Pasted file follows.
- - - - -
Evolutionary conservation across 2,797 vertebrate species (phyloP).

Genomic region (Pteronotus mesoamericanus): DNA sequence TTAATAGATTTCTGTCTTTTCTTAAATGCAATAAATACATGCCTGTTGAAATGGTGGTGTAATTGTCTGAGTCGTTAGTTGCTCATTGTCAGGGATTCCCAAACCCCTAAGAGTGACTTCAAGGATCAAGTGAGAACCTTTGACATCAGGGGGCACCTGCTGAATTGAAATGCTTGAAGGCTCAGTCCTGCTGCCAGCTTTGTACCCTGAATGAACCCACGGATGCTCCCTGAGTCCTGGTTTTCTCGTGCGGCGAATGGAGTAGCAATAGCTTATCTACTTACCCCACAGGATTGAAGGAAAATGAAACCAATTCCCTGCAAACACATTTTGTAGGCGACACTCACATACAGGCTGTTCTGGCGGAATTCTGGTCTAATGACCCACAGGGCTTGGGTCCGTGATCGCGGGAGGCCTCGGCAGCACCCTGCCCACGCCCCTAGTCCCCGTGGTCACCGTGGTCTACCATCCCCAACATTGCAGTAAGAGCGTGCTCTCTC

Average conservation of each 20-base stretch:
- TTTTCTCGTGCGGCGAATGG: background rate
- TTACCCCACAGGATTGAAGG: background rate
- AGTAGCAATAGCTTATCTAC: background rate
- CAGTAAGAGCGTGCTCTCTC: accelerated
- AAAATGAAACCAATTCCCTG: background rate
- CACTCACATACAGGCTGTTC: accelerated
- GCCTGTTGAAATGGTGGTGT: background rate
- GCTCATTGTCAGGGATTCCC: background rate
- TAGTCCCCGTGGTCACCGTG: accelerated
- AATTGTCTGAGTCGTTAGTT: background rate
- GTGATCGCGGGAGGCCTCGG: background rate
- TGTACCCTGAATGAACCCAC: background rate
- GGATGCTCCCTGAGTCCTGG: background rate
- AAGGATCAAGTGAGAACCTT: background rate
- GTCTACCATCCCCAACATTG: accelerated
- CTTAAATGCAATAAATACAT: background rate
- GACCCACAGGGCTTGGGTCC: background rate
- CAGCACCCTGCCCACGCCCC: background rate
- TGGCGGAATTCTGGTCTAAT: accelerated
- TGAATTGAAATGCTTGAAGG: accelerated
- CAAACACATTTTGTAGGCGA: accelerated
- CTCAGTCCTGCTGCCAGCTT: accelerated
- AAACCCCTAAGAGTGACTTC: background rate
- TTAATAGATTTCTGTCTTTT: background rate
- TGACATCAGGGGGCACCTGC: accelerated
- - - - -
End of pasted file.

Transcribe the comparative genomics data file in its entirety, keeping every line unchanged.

Evolutionary conservation across 2,797 vertebrate species (phyloP).

Genomic region (Pteronotus mesoamericanus): DNA sequence TTAATAGATTTCTGTCTTTTCTTAAATGCAATAAATACATGCCTGTTGAAATGGTGGTGTAATTGTCTGAGTCGTTAGTTGCTCATTGTCAGGGATTCCCAAACCCCTAAGAGTGACTTCAAGGATCAAGTGAGAACCTTTGACATCAGGGGGCACCTGCTGAATTGAAATGCTTGAAGGCTCAGTCCTGCTGCCAGCTTTGTACCCTGAATGAACCCACGGATGCTCCCTGAGTCCTGGTTTTCTCGTGCGGCGAATGGAGTAGCAATAGCTTATCTACTTACCCCACAGGATTGAAGGAAAATGAAACCAATTCCCTGCAAACACATTTTGTAGGCGACACTCACATACAGGCTGTTCTGGCGGAATTCTGGTCTAATGACCCACAGGGCTTGGGTCCGTGATCGCGGGAGGCCTCGGCAGCACCCTGCCCACGCCCCTAGTCCCCGTGGTCACCGTGGTCTACCATCCCCAACATTGCAGTAAGAGCGTGCTCTCTC

Average conservation of each 20-base stretch:
- TTTTCTCGTGCGGCGAATGG: background rate
- TTACCCCACAGGATTGAAGG: background rate
- AGTAGCAATAGCTTATCTAC: background rate
- CAGTAAGAGCGTGCTCTCTC: accelerated
- AAAATGAAACCAATTCCCTG: background rate
- CACTCACATACAGGCTGTTC: accelerated
- GCCTGTTGAAATGGTGGTGT: background rate
- GCTCATTGTCAGGGATTCCC: background rate
- TAGTCCCCGTGGTCACCGTG: accelerated
- AATTGTCTGAGTCGTTAGTT: background rate
- GTGATCGCGGGAGGCCTCGG: background rate
- TGTACCCTGAATGAACCCAC: background rate
- GGATGCTCCCTGAGTCCTGG: background rate
- AAGGATCAAGTGAGAACCTT: background rate
- GTCTACCATCCCCAACATTG: accelerated
- CTTAAATGCAATAAATACAT: background rate
- GACCCACAGGGCTTGGGTCC: background rate
- CAGCACCCTGCCCACGCCCC: background rate
- TGGCGGAATTCTGGTCTAAT: accelerated
- TGAATTGAAATGCTTGAAGG: accelerated
- CAAACACATTTTGTAGGCGA: accelerated
- CTCAGTCCTGCTGCCAGCTT: accelerated
- AAACCCCTAAGAGTGACTTC: background rate
- TTAATAGATTTCTGTCTTTT: background rate
- TGACATCAGGGGGCACCTGC: accelerated